Rabbi Slifkin claims that the antiquity of the universe is something that the “charedi community officially rejects.” This is one of the strawmen to which I referred. Yes, we believe the world is 5771 years old, however this may be defined (there are multiple schools of thought on this point). Yet I am unaware of even one Orthodox person with an education in the hard sciences who believes that, from a scientific perspective, the world appears to be 5771 years old rather than roughly 15 billion. Who are the “charedim who reject it?” I know that someone will comment with the name of someone, somewhere, because every rule has its exception, but do not ignore the issue at hand: if the charedim are “overwhelmingly, critically biased against any evidence supporting it,” as Rabbi Slifkin asserts, then why do they not reject the age of the universe as well? He fails to present any explanation as to why the age of the universe is accepted as scientific fact by the same people who reject evolution as wildly improbable. On the contrary — he pretends that Charedim reject the observed age of the universe, because the truth so flatly rebuts his argument.
To see the bias of the evolutionists, on the other hand, one merely need observe their reaction to the theory called Intelligent Design. The only difference between Intelligent Design and Evolution is “whether or not the probabilities for the random generation and advancement of life are sufficient to explain our presence.” It is not, in and of itself, a theological statement, and deserves serious consideration within the realm of science. Sir Francis Crick himself (with James Watson, the discoverer of the DNA molecule) found the probabilities for evolution to have occurred by chance so overwhelmingly unlikely that he promoted a theory of Directed Panspermia, genetic seeding from outer space. He later changed his mind, concluding that random advancement was certainly more probable than the idea that we are some sort of galactic farm experiment, a conclusion with which most of us would probably agree. Yet as we have discussed many times, the devotees of evolutionism reply to Intelligent Design with ad hominems, hysteria and ridicule in lieu of rationale. This is not because ID is a theological statement, but because, as I said earlier, any alternative to evolution has theological ramifications.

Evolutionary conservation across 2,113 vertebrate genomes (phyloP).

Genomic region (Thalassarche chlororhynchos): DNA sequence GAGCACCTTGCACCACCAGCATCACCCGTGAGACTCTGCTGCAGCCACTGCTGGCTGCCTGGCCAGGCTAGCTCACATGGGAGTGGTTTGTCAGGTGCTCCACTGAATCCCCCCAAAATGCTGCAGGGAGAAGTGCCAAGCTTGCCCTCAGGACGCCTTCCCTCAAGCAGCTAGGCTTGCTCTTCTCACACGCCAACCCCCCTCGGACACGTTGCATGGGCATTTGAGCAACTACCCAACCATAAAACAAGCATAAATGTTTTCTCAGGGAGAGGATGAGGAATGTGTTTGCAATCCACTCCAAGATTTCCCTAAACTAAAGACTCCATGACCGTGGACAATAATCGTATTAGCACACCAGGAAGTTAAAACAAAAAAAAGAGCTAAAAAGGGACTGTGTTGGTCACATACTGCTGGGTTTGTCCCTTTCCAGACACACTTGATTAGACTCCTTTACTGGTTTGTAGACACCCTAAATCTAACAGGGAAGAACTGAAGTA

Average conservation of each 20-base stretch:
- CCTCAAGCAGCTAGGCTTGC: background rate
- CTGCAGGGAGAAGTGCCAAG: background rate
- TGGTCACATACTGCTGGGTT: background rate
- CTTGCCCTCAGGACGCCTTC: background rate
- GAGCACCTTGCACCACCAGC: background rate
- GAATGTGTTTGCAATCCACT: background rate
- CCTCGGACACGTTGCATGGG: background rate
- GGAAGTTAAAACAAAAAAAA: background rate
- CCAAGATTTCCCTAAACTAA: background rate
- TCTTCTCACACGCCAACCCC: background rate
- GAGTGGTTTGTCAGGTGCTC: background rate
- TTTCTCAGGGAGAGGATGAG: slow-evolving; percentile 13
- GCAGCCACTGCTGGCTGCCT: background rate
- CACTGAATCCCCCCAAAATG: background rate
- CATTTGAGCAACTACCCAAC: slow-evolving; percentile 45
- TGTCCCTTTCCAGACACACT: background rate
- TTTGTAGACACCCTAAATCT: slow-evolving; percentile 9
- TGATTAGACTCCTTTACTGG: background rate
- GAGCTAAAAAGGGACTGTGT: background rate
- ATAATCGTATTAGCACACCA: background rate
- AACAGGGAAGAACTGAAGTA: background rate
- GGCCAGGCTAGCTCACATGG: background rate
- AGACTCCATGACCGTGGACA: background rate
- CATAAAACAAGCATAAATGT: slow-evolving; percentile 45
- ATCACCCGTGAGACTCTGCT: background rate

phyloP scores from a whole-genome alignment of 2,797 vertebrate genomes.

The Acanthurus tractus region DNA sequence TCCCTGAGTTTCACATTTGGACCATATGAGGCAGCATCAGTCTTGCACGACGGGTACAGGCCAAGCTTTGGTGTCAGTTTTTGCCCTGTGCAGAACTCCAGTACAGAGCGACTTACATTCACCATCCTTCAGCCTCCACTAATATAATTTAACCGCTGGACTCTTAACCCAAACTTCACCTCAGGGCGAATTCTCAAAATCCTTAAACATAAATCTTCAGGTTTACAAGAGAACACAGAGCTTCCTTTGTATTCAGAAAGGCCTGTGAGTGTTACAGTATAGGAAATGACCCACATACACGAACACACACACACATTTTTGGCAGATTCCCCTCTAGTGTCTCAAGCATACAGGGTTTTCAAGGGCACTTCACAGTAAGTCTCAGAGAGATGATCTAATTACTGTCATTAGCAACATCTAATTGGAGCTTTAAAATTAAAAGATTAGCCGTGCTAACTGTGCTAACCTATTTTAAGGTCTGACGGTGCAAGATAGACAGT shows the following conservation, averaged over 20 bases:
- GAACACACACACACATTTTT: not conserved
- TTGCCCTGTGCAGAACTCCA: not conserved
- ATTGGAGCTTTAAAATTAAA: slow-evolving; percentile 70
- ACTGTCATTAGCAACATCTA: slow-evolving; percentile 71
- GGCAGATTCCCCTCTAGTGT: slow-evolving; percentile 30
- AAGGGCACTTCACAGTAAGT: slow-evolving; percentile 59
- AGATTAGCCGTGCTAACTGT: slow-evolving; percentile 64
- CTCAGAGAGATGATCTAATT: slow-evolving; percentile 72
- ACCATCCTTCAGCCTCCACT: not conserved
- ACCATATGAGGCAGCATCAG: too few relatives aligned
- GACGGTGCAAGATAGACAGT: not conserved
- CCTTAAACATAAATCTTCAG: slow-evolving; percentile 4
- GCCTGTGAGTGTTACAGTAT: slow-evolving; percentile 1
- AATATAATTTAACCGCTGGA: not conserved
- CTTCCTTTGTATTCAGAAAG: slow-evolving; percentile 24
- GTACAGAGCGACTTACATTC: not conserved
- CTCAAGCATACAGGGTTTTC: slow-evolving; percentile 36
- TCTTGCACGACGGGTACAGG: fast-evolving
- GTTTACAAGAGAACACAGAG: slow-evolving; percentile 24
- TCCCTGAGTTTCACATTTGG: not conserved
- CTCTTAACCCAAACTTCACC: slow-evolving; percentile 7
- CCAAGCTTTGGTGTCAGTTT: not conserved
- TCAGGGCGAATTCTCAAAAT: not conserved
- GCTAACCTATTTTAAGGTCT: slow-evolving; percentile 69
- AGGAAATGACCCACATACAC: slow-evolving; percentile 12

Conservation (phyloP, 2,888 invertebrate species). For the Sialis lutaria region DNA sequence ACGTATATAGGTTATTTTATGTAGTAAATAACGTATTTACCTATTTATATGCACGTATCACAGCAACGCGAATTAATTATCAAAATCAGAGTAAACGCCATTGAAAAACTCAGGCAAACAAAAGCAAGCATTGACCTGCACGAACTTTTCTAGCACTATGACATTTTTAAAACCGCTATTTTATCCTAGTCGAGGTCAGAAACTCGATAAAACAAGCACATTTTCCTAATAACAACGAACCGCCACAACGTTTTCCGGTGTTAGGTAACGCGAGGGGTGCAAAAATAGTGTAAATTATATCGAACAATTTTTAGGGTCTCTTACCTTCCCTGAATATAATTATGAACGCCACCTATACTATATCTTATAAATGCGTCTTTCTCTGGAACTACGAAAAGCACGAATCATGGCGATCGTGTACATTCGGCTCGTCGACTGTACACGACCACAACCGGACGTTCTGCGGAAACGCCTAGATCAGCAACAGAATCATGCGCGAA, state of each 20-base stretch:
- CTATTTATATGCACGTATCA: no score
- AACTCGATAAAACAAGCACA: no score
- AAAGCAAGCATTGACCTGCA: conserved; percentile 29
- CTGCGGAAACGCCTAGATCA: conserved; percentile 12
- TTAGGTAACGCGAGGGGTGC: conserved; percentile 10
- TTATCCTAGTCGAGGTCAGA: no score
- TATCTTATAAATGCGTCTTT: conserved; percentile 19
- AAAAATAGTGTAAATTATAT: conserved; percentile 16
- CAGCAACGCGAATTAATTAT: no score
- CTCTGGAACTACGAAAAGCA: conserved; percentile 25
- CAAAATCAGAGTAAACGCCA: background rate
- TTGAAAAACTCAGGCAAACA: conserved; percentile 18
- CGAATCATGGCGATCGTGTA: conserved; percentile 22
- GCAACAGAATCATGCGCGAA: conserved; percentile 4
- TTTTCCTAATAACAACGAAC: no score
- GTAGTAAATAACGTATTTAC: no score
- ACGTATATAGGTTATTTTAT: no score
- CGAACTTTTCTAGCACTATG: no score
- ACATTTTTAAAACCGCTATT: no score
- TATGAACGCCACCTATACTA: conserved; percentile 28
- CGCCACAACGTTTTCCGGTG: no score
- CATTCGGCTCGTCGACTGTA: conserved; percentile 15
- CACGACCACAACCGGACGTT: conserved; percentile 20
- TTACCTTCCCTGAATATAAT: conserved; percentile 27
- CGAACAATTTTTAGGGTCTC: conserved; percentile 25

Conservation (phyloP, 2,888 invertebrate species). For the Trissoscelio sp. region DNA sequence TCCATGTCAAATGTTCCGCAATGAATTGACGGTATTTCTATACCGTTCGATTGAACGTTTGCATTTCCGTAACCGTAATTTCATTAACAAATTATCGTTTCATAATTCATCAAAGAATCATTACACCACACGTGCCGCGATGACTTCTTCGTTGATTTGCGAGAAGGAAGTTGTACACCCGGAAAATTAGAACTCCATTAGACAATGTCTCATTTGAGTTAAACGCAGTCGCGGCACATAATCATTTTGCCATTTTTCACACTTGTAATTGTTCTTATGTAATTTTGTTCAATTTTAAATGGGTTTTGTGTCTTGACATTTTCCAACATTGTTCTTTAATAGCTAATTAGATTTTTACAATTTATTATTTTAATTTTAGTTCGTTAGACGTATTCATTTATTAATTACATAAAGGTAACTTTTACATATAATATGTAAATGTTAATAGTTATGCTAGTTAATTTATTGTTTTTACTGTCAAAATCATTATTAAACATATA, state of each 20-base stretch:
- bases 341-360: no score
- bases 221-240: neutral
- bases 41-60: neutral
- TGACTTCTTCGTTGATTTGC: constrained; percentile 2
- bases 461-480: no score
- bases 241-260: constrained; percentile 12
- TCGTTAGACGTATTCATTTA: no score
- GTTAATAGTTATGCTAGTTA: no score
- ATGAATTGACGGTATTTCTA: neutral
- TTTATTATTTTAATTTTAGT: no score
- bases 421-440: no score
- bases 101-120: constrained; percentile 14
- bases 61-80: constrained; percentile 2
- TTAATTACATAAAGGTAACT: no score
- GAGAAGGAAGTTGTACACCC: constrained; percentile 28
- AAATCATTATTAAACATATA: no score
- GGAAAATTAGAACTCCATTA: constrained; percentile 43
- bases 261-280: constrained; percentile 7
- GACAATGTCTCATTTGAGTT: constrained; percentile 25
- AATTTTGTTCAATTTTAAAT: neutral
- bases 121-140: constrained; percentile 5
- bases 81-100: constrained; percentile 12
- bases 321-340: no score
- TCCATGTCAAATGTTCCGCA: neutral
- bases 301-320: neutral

Rabbi Slifkin correctly notes that a scientific theory is “a hypothesis corroborated by observation of facts which makes testable predictions.” He fails to mention that by this definition, evolution is no theory. He links to a post which purports to demonstrate that new species have been observed; they are, to a one, vacuous. Variations within species are nothing new, to the point that a Great Dane cannot interbreed with a Chihuahua. Biologists define species very narrowly, which is fine from a taxonomy perspective, but changes limited to these levels of precision are not evidence of the types of wholesale changes required by evolution.
[Update: I neglected to take RNS to task for referring to the absence of new species as “Rabbi Shafran’s sole ‘scientific’ objection to evolution.” As above, the appearance of new species is precisely that which is necessary to convert this particular hypothesis into a scientific theory, and it has not occurred. Why he characterizes this as a shortcoming in RAS’ objection requires explanation.]
He says that “we would not expect to see such dramatic changes in the few years that we have been watching for such things.” Come now. Tens of millions of dollars are spent in labs at the world’s finest universities, attempting to accelerate the process, and their hands are empty. There is no evidence, after repeated testing, yet the wild conjecture behind all this research is still called not merely a theory, but accepted as proven fact. This is not evidence of the scientific method, but of the strength of the Church of Agnosticism, which cannot countenance the questioning of one of its most sacred pillars of faith.